held by us, excluding investments held by the Funds. We are subject to
limitations with respect to the investments securing the Credit Facility,
including, but not limited to, restrictions on sector concentrations, loan size,
payment frequency and status and collateral interests, as well as restrictions
on portfolio company leverage, which may also affect the borrowing base and
therefore amounts available to borrow.

We have made customary representations and warranties and we are required to
comply with various covenants, reporting requirements and other customary
requirements for similar credit facilities. These covenants are subject to
important limitations and exceptions that are described in the documents
governing the Credit Facility. As of June 30, 2022, we were in compliance with
all covenants of the Credit Facility and there were no borrowings outstanding
under the Credit Facility.

Notes

On February 2, 2018, we closed the public offering of approximately $43.5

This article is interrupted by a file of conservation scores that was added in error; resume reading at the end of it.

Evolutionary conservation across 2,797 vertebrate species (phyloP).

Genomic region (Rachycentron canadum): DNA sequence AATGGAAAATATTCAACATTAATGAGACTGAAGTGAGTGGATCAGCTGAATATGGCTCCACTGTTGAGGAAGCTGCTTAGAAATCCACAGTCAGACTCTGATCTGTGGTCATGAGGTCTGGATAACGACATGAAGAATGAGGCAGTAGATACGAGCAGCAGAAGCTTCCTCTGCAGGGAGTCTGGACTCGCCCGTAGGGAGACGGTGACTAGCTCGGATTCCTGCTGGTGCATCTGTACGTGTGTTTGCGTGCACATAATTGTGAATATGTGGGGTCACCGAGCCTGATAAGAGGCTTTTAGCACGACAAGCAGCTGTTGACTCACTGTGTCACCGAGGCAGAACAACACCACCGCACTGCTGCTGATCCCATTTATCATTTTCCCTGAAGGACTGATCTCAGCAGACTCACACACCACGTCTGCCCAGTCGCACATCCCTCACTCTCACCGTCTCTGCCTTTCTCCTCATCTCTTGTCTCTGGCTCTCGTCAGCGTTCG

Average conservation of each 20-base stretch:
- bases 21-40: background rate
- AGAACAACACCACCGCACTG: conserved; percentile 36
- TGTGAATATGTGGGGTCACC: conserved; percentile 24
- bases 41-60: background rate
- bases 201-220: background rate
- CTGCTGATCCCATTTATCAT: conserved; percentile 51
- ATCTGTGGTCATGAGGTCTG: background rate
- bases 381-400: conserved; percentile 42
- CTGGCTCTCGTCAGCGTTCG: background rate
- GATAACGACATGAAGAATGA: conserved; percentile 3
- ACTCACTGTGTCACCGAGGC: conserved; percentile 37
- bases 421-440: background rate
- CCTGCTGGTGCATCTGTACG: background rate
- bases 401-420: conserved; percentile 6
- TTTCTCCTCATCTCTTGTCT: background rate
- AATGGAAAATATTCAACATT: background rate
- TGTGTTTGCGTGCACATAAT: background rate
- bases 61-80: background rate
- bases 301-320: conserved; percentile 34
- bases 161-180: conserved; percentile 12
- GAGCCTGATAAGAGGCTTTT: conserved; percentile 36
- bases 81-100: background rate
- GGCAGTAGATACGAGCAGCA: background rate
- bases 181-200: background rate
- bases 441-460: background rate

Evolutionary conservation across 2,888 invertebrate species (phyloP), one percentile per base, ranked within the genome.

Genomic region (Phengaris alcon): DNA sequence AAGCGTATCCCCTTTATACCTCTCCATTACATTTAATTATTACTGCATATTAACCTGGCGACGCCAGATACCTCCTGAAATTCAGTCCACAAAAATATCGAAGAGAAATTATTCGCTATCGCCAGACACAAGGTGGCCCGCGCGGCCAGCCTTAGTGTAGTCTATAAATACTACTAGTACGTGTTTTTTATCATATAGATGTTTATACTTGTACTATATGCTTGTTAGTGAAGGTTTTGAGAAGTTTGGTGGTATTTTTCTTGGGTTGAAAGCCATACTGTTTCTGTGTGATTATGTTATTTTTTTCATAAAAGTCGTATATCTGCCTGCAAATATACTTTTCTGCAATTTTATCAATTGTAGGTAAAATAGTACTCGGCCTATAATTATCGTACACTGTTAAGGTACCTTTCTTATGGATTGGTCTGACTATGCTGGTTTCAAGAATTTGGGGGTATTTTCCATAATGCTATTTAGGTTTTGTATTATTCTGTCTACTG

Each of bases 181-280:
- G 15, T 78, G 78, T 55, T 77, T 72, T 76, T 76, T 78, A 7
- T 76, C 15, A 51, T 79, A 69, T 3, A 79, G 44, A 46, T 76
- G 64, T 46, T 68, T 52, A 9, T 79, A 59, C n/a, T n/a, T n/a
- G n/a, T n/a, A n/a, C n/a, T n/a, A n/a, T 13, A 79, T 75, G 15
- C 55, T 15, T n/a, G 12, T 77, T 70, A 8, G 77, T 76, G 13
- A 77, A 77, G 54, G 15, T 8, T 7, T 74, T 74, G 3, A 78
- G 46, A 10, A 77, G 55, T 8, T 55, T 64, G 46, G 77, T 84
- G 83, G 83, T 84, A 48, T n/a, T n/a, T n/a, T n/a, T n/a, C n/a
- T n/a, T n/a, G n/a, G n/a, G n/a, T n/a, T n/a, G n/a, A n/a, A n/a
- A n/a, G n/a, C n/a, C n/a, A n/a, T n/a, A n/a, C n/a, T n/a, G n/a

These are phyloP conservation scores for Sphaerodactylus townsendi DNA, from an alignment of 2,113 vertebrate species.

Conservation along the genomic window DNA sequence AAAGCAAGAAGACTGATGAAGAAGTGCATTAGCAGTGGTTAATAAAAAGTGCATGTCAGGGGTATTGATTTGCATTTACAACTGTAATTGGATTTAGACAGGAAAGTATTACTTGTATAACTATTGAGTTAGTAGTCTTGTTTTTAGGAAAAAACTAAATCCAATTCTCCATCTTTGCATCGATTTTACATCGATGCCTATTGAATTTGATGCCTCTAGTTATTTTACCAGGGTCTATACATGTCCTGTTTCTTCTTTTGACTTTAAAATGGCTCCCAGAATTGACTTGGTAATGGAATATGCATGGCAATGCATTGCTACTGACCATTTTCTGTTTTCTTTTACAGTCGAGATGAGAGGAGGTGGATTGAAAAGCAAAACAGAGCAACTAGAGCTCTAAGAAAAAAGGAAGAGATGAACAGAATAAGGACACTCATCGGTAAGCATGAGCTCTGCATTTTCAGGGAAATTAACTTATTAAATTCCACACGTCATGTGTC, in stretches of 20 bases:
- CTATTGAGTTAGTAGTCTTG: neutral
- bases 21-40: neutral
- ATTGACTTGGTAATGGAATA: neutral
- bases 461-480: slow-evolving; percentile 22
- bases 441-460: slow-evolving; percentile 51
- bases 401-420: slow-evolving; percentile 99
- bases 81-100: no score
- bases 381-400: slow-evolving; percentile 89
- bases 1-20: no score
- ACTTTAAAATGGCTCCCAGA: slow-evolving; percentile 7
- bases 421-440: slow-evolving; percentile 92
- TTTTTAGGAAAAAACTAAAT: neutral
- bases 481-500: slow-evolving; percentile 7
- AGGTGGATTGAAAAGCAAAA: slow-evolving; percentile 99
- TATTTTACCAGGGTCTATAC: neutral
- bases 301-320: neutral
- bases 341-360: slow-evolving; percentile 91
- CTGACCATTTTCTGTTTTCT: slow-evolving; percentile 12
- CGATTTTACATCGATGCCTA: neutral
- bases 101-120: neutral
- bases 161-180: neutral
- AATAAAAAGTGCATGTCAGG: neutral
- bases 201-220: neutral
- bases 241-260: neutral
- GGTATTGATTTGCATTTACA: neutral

million in aggregate principal amount of our 5.875% notes due 2023, or the "2023
Notes." On February 22, 2018, the underwriters exercised their option to
purchase an additional $6.5 million in aggregate principal of the 2023 Notes.
The total net proceeds to us from the 2023 Notes, including the exercise of the
underwriters' option, after deducting underwriting discounts of approximately
$1.5 million and offering expenses of $0.4 million, were approximately $48.1
million. On January 19, 2021, we redeemed $50.0 million in the aggregate
principal amount on the issued and outstanding 2023 Notes, resulting in a
realized loss on extinguishment of debt of approximately $0.8 million.

On February 8, 2019, we closed the public offering of approximately $60.0
million in aggregate principal amount of our 6.000% notes due 2024, or the
"February 2024 Notes". On February 19, 2019, the underwriters exercised their
option to purchase an additional $9.0 million in aggregate principal of the
February 2024 Notes. The total net proceeds to us from the February 2024 Notes,
including the exercise of the underwriters' option, after deducting underwriting
discounts of approximately $2.1 million and estimated offering expenses of $0.4
million, were approximately $66.5 million. On February 16, 2021, we redeemed
$50.0 million of the $69.0 million in aggregate principal amount on the February
2024 Notes, resulting in a realized loss on extinguishment of debt of
approximately $1.1 million. On November 2, 2021, we fully redeemed the remaining
$19.0 million in aggregate principal amount on the issued and outstanding
February 2024 Notes, resulting in a realized loss on extinguishment of debt of
approximately $0.3 million.

On October 16, 2019, we closed the public offering of approximately $55.0